Honour the dead
India ranks 78 among all countries when it comes to the deceased organ donation rate. India’s 10-year average (2009-2019) is 0.42 per million compared to 40 in Spain, 33.7 in Croatia, 30.23 in Portugal and around 28.5 in Belgium and the United States of America, respectively. At the same time, 500,000 Indians die annually because of the non-availability of organs. Between 2014-2019, there were approximately 0.5 donors per million per year: that is a little over 800 deceased donations took place annually. According to the World Health Organization, around 0.01 per cent of Indians donate their organs after death. What explains these abysmally low numbers?
Organ donation is a complex process involving five key players: the donor, the agency that registered the donor, the hospital where the donor expires, the recipient hospital, and the donor’s family members. It appears that there is a disproportionate focus on the first four at the expense of perhaps the most crucial decision-maker — family and next-of-kin of the donor. Their consent and active participation, under the current set-up, make donations possible. Let me elaborate this with a personal experience.
My father had pledged his organs upon his death and informed his decision to his family and friends. However, no one remembered his pledge when he died. By the time we remembered, crucial hours had been lost in organizing the cumbersome logistics of contacting other hospitals and transporting him for organ-donation. As a result, the organs could not be transplanted. We could only donate his body for research and medical purpose to another hospital. Although the exact number of individuals who have pledged their bodies upon death is difficult to come by, one organization estimates that between 1985-2020, more than a million individuals registered for organ donation but only 4,000 successful donations took place.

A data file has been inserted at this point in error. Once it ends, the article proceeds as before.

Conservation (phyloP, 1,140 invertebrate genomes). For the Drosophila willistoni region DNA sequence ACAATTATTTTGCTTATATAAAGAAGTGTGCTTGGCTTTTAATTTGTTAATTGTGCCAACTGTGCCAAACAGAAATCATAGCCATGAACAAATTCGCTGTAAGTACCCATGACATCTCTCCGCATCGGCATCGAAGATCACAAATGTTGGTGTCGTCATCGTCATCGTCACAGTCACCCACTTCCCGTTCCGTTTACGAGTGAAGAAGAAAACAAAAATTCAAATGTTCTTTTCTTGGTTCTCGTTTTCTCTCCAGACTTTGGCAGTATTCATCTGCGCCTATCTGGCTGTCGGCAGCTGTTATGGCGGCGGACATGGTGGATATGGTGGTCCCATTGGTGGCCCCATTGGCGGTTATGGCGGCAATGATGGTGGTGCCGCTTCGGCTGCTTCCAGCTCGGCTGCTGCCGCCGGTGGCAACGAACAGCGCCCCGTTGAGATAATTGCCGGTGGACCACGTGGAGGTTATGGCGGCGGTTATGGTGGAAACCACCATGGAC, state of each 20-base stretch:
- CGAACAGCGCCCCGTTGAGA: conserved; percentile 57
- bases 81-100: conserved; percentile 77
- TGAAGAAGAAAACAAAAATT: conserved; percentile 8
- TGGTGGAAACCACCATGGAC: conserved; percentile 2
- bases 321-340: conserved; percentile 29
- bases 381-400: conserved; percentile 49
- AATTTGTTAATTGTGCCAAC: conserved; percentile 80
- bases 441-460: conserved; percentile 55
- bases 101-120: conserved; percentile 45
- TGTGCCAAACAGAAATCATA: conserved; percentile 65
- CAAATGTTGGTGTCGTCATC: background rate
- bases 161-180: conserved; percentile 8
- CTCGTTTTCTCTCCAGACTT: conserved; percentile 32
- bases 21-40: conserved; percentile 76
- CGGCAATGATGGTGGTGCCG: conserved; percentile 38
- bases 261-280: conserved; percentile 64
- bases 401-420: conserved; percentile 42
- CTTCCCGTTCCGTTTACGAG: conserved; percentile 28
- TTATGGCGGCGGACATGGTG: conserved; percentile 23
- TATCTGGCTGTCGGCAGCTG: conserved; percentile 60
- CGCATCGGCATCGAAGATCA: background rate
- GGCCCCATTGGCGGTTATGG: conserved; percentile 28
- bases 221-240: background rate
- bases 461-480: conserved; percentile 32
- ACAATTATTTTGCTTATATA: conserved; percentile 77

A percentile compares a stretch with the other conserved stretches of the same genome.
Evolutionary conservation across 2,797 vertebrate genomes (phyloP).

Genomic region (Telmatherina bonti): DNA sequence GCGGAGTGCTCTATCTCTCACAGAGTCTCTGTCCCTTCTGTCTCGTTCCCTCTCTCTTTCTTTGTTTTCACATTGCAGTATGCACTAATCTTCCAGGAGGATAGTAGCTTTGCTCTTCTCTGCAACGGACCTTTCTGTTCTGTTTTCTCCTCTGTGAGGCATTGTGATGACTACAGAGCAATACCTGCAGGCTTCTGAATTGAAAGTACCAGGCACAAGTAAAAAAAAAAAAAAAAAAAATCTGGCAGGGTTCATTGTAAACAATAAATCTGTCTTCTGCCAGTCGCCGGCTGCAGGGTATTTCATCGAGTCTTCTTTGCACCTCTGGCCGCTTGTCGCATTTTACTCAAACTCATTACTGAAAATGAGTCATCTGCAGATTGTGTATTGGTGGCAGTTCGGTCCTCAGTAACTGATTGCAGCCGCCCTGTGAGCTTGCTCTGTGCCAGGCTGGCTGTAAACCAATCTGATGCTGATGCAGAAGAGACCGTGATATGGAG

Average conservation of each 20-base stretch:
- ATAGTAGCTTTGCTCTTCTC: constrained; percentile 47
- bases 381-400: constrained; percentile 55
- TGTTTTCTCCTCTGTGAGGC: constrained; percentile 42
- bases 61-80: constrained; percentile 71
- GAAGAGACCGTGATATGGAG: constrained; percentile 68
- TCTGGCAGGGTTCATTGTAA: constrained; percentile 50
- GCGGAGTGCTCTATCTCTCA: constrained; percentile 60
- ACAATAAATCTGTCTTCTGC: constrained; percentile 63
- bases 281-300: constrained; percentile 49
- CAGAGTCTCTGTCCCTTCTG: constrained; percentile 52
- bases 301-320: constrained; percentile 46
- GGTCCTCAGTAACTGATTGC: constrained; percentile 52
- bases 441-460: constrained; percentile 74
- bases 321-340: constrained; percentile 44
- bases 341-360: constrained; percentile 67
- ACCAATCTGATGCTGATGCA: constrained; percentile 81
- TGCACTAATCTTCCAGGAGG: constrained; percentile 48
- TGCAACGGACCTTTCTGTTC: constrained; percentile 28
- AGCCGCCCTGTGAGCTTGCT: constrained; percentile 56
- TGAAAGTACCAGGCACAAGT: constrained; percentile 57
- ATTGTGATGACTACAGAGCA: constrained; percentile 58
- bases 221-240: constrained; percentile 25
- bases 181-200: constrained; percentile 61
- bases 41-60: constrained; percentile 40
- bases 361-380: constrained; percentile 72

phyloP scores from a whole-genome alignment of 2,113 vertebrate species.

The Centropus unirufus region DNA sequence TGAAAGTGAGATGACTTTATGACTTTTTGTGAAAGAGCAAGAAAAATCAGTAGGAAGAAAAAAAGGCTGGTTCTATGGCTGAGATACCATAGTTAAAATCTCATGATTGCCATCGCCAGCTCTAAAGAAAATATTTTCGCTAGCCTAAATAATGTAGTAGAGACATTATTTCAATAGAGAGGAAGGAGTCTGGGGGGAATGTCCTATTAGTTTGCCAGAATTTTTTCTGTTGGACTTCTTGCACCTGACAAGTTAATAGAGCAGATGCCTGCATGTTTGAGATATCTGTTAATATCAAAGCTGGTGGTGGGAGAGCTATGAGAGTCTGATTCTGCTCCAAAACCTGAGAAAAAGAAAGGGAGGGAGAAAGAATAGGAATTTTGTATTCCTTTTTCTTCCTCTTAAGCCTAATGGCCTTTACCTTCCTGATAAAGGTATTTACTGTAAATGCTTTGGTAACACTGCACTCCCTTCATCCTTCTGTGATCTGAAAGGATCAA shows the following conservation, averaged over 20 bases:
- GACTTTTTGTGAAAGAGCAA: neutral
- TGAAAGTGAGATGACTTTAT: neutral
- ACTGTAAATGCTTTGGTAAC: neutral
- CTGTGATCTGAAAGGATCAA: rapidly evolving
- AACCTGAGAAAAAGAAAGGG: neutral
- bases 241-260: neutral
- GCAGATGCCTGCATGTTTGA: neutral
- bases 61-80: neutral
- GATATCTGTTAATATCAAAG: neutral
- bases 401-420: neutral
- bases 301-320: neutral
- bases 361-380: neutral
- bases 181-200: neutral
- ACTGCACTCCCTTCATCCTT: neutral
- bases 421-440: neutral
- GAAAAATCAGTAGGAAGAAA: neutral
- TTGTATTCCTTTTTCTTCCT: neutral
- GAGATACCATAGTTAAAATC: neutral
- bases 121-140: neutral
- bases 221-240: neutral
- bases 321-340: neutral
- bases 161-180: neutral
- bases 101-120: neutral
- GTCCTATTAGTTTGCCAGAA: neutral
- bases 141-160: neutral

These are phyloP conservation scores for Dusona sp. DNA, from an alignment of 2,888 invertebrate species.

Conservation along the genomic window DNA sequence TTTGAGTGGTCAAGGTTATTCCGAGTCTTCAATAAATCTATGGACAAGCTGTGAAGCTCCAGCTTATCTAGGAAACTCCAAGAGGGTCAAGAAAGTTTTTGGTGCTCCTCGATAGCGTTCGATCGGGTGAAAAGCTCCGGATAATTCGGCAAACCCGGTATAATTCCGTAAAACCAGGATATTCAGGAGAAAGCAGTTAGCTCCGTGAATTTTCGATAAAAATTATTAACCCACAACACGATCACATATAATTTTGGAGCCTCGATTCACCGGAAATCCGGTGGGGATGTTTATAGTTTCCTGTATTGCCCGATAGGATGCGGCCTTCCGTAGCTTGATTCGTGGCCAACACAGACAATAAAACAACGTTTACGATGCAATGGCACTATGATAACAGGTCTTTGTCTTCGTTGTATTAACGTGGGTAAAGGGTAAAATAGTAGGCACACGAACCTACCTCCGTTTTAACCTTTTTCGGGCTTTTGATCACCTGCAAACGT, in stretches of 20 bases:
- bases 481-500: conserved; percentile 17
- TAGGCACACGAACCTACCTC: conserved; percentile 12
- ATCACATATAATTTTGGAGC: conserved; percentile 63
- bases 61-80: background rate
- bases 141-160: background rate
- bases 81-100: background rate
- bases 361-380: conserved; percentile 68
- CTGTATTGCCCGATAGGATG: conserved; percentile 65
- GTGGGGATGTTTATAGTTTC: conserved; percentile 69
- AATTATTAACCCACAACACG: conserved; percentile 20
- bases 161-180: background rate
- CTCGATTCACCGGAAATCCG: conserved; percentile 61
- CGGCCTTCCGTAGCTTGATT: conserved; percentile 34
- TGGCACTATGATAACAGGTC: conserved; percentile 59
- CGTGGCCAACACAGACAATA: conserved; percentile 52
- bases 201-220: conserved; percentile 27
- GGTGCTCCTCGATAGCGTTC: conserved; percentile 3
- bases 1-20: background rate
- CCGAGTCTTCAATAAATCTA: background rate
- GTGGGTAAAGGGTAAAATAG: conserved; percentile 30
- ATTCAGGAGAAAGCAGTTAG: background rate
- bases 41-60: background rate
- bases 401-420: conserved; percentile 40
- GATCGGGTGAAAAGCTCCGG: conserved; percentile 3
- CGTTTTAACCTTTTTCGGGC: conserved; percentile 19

A large part of failed donations occur owing to poor infrastructure in hospitals or the reluctance of family members. A significant number of pledged cadavers are not donated because of a simple flaw in the system — lack of information flow. Several steps can be suggested to simplify the process for the family and the next-of-kin of the deceased to give their consent.
The donor should be able to share information with a central database, say the UIDAI, or with an agency. The database must be updated so that as soon as a patient is admitted to hospital, the information is already available with the latter. The information is important in the event of an unaccompanied patient being admitted to hospital.
The death of a patient can be an overwhelming experience, preventing family members from remembering the pledge of organ donation. A simple reminder by the hospital for consent will suffice. As part of the protocol, the doctor in charge of informing the family must seek their consent to proceed with organ transplantation and transport.
Finally, the onus of transplantation and transport must not be put on the family members. A hospital help desk that coordinates between the agency that sought the initial donation and other hospitals that will be part of the organ transplantation link must be set up.
While there are suggestions for India to adopt Spain’s ‘opt out’ model, this may not work given the prevailing religious and social sentiments that often prevent family members from donating a pledged body. However, making the process simpler for family members willing to donate the body of the deceased is the right step to honour the dead and help the living.